The wild tulip has linear leaves that are grass-like with no prominent veins, grooves or ridges. The flowers are solitary on a leafless stalk and grow April through May in dry grassy and bare places in the Southern part of Northern Europe (France, Belgium, Luxembourg, Channel Isles, Germany, the Netherlands and Denmark).

Wild Tulip, Copenhagen, Denmark in early May

Here is drawing of the flower and its parts from 1885. A member of the lily family, this flower looked a little more droopy with spread out petals than cultivated ones. When I think of tulips, I think of the Netherlands. The wikepedia article on the history of the tulip (and of tulip mania) is quite thorough, if you are interested. The first bulb is believed to have been sent from the Ottoman Empire to Vienna in the mid-1550’s. By the late 1500’s, the Dutch were cultivating the tulip and it became very popular. I hope to go to the Netherlands when the tulips are in bloom to get some good pictures there one day!

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In late April, I went for a walk in the woods in the suburbs of Boston where I have found White Trillium blooming at this time of year. I came across the trillium again, which is always a thrill, and I also found a new flower that I can add to my buttercup collection. This flower is called the Marsh Marigold (Caltha palustris).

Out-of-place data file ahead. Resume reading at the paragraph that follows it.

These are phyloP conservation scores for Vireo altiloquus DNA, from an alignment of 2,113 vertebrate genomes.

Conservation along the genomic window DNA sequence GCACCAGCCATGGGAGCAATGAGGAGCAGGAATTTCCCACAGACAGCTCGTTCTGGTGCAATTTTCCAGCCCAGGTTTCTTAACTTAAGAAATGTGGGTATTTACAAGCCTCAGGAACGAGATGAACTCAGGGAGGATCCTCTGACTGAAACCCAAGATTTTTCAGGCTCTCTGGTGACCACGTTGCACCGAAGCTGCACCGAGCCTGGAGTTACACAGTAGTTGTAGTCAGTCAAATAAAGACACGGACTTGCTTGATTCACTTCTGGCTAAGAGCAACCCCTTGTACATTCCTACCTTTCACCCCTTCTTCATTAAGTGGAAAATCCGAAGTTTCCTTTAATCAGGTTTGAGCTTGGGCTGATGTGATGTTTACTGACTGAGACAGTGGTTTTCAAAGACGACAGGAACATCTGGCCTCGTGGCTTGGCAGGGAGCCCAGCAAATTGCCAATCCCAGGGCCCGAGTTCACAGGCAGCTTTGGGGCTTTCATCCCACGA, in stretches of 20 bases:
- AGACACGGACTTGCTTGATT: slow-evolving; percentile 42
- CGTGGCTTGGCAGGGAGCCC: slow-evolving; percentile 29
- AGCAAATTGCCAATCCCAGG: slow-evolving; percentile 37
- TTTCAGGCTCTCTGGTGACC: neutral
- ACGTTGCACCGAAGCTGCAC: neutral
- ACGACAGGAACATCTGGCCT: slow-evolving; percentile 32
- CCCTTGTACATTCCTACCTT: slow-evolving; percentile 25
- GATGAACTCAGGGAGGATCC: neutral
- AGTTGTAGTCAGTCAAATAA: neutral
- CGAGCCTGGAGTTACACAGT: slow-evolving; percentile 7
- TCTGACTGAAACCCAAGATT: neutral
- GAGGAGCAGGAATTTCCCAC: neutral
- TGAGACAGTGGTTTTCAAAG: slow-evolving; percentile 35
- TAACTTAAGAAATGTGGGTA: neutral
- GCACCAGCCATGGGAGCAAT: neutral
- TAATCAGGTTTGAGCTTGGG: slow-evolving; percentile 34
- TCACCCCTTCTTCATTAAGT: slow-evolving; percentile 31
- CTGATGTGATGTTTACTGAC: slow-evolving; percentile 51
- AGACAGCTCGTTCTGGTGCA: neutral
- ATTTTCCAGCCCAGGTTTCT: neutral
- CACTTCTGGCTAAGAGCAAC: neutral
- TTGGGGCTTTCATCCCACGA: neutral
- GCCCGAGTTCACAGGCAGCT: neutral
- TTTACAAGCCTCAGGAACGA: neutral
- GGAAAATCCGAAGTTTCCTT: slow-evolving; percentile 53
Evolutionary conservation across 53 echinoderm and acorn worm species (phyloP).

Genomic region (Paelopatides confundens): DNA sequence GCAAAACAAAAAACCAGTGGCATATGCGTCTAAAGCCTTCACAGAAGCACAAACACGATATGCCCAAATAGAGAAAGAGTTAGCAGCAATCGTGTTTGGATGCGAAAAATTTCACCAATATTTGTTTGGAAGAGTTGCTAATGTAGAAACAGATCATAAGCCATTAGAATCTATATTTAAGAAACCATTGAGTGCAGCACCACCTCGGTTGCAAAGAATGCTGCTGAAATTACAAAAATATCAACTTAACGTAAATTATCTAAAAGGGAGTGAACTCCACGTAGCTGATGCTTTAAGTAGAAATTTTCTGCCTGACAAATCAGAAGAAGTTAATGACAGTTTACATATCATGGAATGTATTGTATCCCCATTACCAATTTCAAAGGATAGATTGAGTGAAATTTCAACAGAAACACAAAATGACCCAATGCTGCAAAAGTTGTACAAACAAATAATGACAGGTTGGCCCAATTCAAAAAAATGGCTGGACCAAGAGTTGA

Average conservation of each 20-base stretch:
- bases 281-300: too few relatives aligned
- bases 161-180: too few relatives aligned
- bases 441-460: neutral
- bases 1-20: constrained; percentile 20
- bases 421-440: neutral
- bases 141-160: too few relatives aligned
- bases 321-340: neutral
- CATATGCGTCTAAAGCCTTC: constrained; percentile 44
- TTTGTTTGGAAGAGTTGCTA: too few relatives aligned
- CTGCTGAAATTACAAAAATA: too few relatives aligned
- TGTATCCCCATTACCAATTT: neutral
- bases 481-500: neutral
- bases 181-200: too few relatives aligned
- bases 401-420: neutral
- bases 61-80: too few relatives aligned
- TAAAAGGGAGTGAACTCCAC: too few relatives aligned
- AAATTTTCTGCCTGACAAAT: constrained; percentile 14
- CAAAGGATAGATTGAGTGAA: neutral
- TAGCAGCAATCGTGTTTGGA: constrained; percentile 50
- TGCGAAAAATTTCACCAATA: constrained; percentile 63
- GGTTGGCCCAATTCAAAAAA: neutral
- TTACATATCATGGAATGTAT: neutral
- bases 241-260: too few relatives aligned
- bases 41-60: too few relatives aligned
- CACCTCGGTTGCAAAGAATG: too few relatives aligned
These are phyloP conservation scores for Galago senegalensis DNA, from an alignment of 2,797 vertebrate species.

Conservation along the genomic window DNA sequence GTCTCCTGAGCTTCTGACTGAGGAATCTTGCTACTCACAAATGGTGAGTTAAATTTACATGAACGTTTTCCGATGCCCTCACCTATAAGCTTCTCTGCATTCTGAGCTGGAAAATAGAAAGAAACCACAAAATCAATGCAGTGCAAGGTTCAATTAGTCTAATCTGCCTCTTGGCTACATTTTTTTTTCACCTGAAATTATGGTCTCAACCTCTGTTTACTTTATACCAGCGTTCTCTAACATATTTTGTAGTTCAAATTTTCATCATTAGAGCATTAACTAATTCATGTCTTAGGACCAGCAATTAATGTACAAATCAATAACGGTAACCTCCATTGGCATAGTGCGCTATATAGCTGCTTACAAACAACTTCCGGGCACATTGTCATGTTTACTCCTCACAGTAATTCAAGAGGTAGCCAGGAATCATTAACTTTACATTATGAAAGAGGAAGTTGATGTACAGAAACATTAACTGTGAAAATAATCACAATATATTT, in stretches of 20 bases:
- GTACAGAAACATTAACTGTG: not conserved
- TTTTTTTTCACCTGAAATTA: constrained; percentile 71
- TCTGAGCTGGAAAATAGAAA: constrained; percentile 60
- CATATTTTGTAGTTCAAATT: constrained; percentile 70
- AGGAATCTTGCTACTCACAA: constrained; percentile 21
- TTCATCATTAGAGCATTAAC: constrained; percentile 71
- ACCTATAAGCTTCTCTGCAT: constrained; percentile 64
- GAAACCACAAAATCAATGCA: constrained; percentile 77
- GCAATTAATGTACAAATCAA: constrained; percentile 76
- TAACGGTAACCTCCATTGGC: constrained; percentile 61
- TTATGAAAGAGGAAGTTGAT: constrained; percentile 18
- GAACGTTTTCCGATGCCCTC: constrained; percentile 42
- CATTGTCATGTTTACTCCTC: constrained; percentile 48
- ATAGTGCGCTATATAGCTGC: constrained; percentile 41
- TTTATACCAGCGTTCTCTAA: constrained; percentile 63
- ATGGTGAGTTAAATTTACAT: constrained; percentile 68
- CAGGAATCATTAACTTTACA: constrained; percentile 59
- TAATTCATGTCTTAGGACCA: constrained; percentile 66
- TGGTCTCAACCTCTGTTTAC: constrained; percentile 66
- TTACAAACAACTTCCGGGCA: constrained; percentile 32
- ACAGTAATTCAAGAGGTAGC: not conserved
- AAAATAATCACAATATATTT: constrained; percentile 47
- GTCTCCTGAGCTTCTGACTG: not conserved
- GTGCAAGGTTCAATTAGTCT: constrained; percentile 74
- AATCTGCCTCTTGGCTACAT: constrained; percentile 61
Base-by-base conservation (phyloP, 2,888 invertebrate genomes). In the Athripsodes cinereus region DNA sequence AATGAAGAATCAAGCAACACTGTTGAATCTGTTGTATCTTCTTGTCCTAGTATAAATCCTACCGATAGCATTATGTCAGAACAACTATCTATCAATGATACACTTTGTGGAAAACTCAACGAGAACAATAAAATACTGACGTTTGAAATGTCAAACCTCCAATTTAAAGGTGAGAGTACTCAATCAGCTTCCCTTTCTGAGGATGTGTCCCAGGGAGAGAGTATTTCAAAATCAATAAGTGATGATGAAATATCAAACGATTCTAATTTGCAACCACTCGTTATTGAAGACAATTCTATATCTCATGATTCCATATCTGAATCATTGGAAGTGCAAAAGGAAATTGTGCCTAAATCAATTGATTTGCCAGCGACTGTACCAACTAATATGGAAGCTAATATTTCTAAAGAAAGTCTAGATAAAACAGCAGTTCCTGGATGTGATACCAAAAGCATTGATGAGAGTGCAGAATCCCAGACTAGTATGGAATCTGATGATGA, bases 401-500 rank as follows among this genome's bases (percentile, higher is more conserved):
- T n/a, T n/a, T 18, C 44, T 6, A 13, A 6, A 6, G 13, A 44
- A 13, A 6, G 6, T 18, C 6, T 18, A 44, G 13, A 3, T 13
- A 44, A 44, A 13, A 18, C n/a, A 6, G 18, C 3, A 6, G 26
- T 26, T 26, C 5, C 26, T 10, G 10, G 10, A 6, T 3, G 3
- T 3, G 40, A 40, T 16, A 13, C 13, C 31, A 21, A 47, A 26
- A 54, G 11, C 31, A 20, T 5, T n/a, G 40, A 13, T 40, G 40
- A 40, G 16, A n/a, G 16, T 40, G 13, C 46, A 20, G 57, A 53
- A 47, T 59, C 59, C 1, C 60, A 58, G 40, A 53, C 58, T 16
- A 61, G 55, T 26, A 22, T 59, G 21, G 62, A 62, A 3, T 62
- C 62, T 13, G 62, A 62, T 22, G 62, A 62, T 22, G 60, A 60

Marsh Marigold, Massachusetts April 2012

Here are a few facts about this bright yellow flower:

  • Large flowers (1 to 1.5 inches) are made up of 5 to 9 “petals” (actually sepals)
  • Glossy leaves are roundish and heart-shaped
  • Thick stem is hollow and succulent
  • Grows to a height of 8 to 24 inches
  • Can be found near swamps and brooksides April through June

Marsh Marigold, April 2012 in Massachusets

It turns out this plant’s leaves are a traditional New England spring green from the days of the pilgrims! Here are a few ways to prepare this plant that I found in the Peterson Field Guide on Edible Wild Plants:

  • Collect the young leaves before the plant has finished blossoming. Cook them 20-30 minutes or in 2-3 changes of boiling water
  • Young flower buds can be used as capers. Boil them 10 minutes in 2 changes of water and pickle them in hot water. Do not drain juice that buds have been pickled in.
  • Do not eat raw – this plant has a poison that is only removed after cooking it. Do not handle for long – it can irritate the skin.

Also, this plant has several names, which are interesting (thank you wikipedia for a great section on etymology!):

  • in the UK it is also called Kingcup
  • in Latin, Caltha palustris – palustris comes from “of the marsh”, because of its habitat
  • in the U.S., another name is Cowslip, which is also the name of Primula veris.
  • Marigold comes from its use in churches at Easter time in Medieval times – for Mary Gold.

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I saw this flower in both Stockholm and in Massachusetts. It is quite unique; 2 yellow lips upward, 3 yellow lips downward, and a yellow spur that extends back. Its unique orange middle (a swollen corolla tube) is the egg in the middle of all the butter, which gives it the name “butter-and-eggs”.  It is also known as common toadflax (Latin:  Linaria vulgaris).  Toadflax comes from the corolla’s “mouth” looking like a toad’s mouth and the leaves look like those of Flax.  I found these in a field on the south shore of Massachusetts in early October.

Common Toadflax, Hingham, MA October 2011